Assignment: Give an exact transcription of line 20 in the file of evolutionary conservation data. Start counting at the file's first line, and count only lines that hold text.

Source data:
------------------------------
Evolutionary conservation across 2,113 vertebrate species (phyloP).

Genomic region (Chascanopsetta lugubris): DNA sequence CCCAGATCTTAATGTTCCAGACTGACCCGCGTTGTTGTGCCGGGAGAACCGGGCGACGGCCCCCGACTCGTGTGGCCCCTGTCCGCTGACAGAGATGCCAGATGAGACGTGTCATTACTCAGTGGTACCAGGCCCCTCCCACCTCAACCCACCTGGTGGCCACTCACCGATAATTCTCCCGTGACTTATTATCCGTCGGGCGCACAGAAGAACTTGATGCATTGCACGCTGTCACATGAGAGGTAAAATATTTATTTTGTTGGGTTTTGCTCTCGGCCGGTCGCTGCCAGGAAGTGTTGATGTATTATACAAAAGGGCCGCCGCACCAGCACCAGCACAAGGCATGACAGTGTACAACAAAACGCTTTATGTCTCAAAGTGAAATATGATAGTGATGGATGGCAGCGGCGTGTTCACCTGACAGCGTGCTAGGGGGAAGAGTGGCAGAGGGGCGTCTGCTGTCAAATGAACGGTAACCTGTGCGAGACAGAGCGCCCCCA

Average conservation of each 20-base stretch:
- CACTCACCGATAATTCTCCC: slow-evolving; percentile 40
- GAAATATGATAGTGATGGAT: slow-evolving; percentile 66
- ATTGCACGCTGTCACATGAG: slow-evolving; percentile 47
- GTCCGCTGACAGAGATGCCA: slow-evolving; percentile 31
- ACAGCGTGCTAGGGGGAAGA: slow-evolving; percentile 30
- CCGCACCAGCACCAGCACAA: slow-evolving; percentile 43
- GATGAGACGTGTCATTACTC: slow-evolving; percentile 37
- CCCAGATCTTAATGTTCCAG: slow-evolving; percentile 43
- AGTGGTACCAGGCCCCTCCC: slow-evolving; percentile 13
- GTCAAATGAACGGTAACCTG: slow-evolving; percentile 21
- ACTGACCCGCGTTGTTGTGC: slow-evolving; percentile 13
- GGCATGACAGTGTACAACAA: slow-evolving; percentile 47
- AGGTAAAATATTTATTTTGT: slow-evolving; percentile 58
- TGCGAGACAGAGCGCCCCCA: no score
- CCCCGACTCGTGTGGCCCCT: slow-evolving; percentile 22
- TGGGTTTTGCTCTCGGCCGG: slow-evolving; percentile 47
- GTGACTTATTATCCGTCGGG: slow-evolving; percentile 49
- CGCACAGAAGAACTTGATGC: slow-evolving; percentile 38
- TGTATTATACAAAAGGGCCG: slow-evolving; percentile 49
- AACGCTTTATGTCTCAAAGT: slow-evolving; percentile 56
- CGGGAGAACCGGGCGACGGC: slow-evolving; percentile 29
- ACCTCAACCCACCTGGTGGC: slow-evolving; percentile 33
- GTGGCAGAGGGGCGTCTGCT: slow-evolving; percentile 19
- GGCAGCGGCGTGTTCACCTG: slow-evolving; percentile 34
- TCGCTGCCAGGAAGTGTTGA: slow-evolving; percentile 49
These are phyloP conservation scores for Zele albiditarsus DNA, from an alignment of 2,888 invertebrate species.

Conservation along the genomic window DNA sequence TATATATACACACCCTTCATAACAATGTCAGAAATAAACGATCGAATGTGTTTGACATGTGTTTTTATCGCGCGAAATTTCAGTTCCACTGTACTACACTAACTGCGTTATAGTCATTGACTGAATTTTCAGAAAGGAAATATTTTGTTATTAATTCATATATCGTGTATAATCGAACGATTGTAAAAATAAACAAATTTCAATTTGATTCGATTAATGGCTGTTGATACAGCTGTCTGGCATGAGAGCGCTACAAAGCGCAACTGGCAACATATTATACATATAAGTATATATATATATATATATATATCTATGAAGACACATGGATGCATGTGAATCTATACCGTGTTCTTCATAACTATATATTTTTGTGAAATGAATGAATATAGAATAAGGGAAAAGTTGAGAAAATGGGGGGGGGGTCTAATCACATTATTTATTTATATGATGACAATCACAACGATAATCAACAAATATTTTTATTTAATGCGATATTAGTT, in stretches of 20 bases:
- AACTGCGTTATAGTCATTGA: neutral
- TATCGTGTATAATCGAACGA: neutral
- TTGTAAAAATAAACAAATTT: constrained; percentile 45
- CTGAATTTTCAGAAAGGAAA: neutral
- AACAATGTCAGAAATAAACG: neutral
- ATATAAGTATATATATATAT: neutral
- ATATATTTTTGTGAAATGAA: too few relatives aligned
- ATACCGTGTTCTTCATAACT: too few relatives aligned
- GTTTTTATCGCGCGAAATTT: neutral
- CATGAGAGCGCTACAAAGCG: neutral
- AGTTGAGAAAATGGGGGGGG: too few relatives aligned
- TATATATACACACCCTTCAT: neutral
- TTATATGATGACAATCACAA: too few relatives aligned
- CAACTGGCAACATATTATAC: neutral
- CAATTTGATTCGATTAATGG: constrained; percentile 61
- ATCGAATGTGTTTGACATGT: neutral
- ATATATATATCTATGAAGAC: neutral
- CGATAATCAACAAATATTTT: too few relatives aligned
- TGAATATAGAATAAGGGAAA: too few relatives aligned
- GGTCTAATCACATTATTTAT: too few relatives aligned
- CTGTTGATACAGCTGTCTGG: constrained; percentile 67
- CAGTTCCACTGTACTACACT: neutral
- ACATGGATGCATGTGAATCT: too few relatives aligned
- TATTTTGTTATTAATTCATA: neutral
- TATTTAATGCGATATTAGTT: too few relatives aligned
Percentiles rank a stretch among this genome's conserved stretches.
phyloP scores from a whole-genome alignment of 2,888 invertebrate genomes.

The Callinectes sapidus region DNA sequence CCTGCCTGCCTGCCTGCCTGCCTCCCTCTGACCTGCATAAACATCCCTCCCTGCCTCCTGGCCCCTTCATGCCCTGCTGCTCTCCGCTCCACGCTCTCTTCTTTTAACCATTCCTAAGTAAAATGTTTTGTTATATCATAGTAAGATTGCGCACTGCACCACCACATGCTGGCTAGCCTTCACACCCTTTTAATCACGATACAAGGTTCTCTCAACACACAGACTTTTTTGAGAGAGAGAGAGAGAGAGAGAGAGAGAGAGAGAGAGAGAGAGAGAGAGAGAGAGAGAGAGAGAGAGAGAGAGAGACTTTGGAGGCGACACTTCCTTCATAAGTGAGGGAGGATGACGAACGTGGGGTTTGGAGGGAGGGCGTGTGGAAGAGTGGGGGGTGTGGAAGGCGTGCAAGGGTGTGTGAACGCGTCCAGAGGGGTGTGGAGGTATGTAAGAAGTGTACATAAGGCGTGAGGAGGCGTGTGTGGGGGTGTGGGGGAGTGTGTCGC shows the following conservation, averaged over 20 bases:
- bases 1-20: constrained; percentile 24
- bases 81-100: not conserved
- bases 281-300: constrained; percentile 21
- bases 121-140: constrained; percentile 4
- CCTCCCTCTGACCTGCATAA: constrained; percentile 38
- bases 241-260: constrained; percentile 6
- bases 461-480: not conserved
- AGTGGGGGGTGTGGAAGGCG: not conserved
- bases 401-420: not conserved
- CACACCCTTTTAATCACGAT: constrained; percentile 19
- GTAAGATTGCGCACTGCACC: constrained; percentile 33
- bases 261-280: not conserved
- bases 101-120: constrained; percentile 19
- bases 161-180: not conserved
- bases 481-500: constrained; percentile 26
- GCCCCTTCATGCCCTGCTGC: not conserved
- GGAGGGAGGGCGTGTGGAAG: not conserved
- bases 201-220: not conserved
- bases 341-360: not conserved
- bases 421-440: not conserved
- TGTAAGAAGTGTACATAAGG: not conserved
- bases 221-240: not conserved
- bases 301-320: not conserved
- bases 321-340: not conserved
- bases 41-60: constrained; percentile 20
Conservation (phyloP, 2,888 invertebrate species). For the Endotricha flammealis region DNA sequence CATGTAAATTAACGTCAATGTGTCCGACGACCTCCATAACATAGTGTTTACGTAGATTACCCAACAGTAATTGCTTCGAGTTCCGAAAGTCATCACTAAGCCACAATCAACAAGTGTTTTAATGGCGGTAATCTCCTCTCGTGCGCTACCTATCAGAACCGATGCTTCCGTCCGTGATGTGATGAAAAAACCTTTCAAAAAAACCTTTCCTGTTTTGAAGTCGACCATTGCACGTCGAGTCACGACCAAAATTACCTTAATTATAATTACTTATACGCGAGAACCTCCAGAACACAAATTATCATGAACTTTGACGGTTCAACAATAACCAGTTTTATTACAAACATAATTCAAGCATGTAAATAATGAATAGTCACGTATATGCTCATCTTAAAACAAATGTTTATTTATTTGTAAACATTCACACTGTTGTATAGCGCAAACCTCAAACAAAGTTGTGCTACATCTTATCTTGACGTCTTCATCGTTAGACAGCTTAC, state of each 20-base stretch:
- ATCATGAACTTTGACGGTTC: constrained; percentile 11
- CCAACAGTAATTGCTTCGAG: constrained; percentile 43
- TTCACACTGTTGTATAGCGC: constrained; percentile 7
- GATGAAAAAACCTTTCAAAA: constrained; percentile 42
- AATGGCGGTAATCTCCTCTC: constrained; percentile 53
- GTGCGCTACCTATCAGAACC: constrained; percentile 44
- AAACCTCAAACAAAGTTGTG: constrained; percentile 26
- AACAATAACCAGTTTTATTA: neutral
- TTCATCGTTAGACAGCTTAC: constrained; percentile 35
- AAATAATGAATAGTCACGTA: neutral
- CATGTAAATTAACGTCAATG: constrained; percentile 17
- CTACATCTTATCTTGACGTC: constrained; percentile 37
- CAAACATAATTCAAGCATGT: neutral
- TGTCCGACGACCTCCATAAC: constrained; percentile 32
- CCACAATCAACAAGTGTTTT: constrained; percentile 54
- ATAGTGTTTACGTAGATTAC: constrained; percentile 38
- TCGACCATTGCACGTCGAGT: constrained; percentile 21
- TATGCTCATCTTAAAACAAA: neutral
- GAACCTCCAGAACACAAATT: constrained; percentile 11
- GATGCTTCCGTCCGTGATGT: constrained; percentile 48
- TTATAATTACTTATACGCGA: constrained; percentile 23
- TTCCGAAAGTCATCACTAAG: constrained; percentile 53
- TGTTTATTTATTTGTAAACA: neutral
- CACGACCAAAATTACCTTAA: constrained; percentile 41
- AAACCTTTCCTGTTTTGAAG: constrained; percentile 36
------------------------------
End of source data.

- GTGACTTATTATCCGTCGGG: slow-evolving; percentile 49